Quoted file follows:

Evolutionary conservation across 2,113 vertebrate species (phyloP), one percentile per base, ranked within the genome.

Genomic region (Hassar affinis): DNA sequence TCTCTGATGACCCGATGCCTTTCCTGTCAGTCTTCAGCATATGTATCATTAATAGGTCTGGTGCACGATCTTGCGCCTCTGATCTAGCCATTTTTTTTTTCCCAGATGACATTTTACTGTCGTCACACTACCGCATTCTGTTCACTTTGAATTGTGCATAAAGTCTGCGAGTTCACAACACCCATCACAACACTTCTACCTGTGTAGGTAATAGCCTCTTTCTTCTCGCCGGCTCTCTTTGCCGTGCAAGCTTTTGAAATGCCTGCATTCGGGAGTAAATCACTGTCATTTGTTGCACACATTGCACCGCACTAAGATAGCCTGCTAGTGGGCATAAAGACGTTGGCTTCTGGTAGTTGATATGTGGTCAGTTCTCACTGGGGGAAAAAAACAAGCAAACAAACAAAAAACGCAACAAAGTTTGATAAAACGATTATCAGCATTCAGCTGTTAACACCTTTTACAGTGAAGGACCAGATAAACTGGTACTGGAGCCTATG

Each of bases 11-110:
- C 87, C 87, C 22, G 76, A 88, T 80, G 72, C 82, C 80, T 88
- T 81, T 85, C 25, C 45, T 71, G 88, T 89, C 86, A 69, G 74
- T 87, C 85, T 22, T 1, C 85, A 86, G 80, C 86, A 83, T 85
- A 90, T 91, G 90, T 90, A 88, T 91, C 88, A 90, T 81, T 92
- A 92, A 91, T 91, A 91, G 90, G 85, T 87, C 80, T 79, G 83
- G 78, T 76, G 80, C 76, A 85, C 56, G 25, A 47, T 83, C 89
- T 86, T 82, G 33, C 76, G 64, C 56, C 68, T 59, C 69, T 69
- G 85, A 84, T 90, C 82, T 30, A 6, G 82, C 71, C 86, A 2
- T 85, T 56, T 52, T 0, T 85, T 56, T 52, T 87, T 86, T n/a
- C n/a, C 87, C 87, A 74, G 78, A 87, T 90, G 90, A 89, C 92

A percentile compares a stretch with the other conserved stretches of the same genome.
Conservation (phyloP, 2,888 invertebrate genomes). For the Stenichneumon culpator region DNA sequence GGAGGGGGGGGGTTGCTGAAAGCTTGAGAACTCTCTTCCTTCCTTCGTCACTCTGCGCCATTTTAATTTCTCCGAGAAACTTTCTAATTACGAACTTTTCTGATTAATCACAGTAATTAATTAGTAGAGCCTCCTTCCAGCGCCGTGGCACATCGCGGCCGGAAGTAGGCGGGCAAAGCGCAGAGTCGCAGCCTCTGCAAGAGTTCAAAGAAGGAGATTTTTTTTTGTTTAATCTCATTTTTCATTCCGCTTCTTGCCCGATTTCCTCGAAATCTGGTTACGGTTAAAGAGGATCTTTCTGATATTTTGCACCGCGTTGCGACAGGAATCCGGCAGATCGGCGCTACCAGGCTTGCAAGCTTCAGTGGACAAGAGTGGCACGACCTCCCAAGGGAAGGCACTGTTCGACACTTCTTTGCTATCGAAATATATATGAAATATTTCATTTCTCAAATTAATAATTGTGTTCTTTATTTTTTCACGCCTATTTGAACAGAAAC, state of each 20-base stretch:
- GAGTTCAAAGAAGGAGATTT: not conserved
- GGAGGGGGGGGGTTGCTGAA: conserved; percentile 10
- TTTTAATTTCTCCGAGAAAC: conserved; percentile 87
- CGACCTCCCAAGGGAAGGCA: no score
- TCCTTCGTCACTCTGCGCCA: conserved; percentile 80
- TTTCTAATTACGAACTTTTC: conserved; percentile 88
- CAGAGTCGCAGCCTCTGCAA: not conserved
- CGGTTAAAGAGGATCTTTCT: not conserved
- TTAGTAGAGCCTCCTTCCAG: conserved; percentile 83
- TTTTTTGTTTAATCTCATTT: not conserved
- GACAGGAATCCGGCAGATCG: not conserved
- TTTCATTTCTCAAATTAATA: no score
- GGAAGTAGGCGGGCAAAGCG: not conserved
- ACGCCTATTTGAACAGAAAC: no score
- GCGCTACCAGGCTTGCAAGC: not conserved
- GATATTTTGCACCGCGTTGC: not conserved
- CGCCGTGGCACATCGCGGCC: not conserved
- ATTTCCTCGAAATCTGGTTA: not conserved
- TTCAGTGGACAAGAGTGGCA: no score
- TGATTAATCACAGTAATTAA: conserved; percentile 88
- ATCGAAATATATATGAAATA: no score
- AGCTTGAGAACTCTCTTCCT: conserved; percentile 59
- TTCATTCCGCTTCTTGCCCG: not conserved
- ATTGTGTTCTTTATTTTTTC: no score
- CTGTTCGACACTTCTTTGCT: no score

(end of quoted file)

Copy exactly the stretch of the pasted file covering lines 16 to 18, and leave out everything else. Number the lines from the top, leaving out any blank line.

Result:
- GAGTTCAAAGAAGGAGATTT: not conserved
- GGAGGGGGGGGGTTGCTGAA: conserved; percentile 10
- TTTTAATTTCTCCGAGAAAC: conserved; percentile 87